Sweden is a country located in northern Europe with coasts overlooking the Baltic Sea to the east and the North Sea to the west. It is bordered by Norway to the west and Finland to the east. Sweden is also linked to Denmark by a bridge and tunnel connecting Malmö to Copenhagen.
The country is mainly made up of forests and lakes with a mountain range, the Scandinavian Alps, stretching from the north to the south of Sweden. Major cities include the capital Stockholm, Gothenburg, and Malmö.
Sweden is divided into 21 counties, each of which has some autonomy in the management of its local affairs. The country also has several large islands, including Gotland, located in the Baltic Sea.
Population: 10.51 million in December 2022
Area: 528,447 km2
Currency: Swedish crown (krona)
Official languages: Swedish
Discover how the Swedish healthcare system works
The Swedish healthcare system is considered to be one of the best in the world. It is financed primarily by public funds and is accessible to all Swedish citizens as well as to foreign residents.
The Swedish national health services are both public and private. Public healthcare is managed and provided either by the county, the local authority, or the municipality. There are two types of private healthcare: - Health services provided by a private company under contract with the county council, local authority, or municipality. In this case, the cost of private and public healthcare is the same. - Health services provided by a private company without a contract with the national healthcare services. The patient must then pay the full cost of the treatment and care received.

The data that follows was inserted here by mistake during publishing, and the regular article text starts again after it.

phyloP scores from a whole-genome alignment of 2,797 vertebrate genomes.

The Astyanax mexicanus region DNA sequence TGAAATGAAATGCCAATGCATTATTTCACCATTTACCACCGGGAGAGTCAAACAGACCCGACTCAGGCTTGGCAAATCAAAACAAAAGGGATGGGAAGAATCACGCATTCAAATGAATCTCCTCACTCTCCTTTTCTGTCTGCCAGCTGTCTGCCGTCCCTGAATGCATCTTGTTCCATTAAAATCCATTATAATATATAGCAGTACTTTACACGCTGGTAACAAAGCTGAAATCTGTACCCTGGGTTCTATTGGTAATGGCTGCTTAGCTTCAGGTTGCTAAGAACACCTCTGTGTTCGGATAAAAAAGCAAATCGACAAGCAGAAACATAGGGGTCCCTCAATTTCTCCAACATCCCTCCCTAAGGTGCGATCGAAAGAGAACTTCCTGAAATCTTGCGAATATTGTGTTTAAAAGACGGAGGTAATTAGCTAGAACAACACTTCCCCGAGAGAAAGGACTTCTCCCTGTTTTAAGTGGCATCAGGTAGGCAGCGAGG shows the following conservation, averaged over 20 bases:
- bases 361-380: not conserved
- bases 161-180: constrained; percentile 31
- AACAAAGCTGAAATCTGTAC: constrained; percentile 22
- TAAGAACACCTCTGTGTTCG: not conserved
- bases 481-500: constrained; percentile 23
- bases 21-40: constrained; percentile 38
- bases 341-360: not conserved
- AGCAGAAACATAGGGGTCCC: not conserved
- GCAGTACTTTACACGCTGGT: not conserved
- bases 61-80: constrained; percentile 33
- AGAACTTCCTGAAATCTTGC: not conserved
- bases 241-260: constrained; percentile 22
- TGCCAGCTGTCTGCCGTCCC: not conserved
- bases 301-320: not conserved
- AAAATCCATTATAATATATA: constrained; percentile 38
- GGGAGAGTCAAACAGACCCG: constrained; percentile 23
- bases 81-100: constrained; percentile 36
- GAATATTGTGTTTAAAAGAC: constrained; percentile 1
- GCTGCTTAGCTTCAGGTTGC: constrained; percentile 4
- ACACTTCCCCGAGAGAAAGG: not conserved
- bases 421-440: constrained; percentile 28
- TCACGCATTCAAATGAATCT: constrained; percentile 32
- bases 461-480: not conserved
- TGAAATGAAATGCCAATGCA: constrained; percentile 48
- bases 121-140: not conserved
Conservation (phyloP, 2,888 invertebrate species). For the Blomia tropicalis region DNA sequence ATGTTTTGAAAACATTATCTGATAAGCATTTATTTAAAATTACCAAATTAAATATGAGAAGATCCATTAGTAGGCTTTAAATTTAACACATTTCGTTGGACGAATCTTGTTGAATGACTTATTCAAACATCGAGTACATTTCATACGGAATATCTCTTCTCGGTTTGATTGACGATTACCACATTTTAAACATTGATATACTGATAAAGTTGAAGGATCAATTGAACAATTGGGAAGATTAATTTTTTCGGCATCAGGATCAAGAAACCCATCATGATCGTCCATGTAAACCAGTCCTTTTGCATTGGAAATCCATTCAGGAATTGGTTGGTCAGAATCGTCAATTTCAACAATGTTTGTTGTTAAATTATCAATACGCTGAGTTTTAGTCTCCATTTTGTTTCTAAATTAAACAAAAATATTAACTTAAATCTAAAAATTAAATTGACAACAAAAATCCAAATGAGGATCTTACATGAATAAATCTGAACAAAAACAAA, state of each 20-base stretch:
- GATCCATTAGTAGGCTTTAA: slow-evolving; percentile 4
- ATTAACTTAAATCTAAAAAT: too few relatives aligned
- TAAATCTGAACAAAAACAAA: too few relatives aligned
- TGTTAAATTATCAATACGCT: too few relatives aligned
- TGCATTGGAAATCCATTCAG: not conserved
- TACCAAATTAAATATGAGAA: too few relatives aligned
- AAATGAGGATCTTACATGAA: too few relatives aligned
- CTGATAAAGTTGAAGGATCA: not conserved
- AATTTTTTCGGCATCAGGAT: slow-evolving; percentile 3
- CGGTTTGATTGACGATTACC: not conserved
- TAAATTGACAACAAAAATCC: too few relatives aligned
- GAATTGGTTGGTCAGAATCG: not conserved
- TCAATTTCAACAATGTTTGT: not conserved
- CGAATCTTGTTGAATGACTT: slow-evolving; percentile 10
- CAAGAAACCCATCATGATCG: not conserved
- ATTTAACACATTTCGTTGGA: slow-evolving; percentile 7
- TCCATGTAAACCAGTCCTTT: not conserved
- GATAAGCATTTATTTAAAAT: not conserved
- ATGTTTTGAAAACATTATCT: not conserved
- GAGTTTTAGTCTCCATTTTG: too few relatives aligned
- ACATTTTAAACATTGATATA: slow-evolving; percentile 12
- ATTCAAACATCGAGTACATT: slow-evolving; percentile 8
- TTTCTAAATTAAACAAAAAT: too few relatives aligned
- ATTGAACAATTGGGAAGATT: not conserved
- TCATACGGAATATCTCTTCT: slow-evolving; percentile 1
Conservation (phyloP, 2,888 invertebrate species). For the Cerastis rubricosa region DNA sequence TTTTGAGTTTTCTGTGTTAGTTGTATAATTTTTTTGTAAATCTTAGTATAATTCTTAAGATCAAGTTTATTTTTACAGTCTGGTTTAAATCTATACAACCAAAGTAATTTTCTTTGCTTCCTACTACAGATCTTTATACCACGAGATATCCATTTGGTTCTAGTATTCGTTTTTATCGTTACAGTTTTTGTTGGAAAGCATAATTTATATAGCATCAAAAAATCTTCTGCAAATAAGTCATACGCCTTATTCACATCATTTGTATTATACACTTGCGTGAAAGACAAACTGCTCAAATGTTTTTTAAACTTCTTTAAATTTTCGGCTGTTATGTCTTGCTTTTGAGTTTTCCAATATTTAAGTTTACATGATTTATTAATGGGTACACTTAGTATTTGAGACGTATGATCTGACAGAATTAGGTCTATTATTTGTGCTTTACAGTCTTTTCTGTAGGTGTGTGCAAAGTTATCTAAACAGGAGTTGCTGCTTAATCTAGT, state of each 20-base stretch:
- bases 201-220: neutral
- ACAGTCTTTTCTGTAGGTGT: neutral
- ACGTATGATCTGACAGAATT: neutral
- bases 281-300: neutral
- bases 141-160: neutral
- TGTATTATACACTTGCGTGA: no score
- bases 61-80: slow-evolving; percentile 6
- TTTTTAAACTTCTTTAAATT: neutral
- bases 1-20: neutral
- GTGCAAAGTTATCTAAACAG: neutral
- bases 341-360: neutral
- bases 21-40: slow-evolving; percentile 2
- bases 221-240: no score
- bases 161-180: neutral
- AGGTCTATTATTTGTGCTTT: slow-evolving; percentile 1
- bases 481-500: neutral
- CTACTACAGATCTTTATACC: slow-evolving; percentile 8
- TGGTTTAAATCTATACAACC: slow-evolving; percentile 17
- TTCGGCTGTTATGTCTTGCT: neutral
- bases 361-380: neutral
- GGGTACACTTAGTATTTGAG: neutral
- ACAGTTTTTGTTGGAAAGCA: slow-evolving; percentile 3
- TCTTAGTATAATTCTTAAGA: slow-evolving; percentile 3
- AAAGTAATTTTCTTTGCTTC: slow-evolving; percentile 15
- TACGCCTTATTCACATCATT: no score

Primary healthcare is provided by general practitioners and nurses in local health centers while hospital care is available in regional and university hospitals.
Waiting times for non-emergency treatment can be long, but emergency care is usually available quickly. Patients also have some choice in selecting their doctor or hospital.
The Swedish healthcare system has a strong tradition of prevention, health promotion and equal access to care. Mental healthcare, which is also covered by the Swedish healthcare system, is generally of high quality.
Healthcare formalities for expatriates
If you are planning to move to Sweden, it is important to make some arrangements in terms of your health such as:
Taking out supplementary health insurance: Sweden has a public healthcare system that covers 75%-82% of expenses but it is strongly recommended to take out private health insurance to cover medical expenses, especially if you are an expatriate. It is also important to check if your current insurance covers you abroad.
Obtaining a European Health Insurance Card (EHIC): If you are a citizen of the European Union, you can obtain a European Health Insurance Card (EHIC) from your health insurance organization. This card entitles you to medical coverage in case of emergency during your stay and guarantees you direct access to public healthcare providers. If you forget, lose or do not have your card with you, or if it is stolen, your health insurance fund can issue you with a PRC (Provisional Replacement Certificate) which is valid for 3 months and can be used under the same conditions as the EHIC.
So, basically, it is important to plan your trip to Sweden carefully when it comes to your health. It is recommended that you consult your doctor before leaving and take out international health insurance to cover all medical expenses during your stay.
Visiting a doctor
You can find a general practitioner in your area by using the "1177 Vårdguiden" service which is available online or by phone. You can also go to a primary care clinic ("Vårdcentral" in Swedish) which can help you find a doctor that suits your needs.